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Family & Friends

Your Parents and Their Money – What to Do?

Visit them at their home and quietly notice any changes. The trick is to notice but proceed with care and diplomacy. Hurting your parents’ feelings and dignity will only cause them distress, ending in denial and resistance.

Here are some signs to watch for:

1. Disorganized piles of unpaid bills, dunning notices. Note utility and mortgage bills, homeowner association dues, credit card statements, etc. Late and missed payments on credit cards can destroy their financial situation quickly.

2. Missed appointments, especially for health care issues, can mean trouble with memory.

3. Boxes of unused purchases from television shopping sites.

4. Solicitations and thank-you’s for donations to unfamiliar or unusual places, or unusual amounts.

5. Checkbooks or bank statements showing checks were poorly written. Is the date written correctly?
Has their signature or handwriting deteriorated, even without a specific physical handicap? Are you sure the handwriting is theirs?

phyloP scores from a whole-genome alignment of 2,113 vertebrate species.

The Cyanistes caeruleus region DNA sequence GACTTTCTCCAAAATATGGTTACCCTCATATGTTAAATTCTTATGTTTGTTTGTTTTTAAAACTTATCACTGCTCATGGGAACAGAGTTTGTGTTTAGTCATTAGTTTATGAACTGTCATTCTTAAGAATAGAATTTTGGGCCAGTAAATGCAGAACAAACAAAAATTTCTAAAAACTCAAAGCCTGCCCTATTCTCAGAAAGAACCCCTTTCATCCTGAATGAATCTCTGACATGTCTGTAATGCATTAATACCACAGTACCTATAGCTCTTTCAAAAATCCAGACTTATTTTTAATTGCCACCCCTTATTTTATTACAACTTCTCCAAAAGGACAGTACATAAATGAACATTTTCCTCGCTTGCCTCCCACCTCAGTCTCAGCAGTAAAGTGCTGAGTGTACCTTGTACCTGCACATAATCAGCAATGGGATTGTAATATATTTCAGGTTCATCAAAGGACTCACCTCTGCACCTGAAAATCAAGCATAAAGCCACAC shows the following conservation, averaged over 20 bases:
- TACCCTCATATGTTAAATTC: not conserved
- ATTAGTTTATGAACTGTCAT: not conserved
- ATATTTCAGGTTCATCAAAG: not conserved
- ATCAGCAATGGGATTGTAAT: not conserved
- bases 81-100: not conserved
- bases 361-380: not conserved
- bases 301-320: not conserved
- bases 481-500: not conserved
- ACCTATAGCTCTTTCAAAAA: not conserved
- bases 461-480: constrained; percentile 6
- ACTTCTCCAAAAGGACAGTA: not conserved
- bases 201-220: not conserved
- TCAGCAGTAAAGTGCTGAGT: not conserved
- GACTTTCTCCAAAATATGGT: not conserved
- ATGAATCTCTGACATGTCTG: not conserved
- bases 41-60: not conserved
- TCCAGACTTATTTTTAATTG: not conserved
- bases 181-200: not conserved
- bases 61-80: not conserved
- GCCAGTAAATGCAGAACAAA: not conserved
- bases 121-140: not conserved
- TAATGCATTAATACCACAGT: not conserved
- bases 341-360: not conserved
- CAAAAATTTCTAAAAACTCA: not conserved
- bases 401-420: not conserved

6.The house is no longer clean – if it usually is clean and organized. The question is whether this is a change. If Dad has always been happy with dust and piles of laundry that may be just the way he is.

7. Excessive reminder notes. Post-it’s everywhere for fairly routine things – not just the computer password, or someone’s phone number.

8. Excessive financial gifts to family members, health care workers, religious professionals.

Kiplinger’s, the personal financial website, has a list of warning signs plus some helpful advice on how to proceed with diplomatically getting involved with a fading parent’s financial situation.

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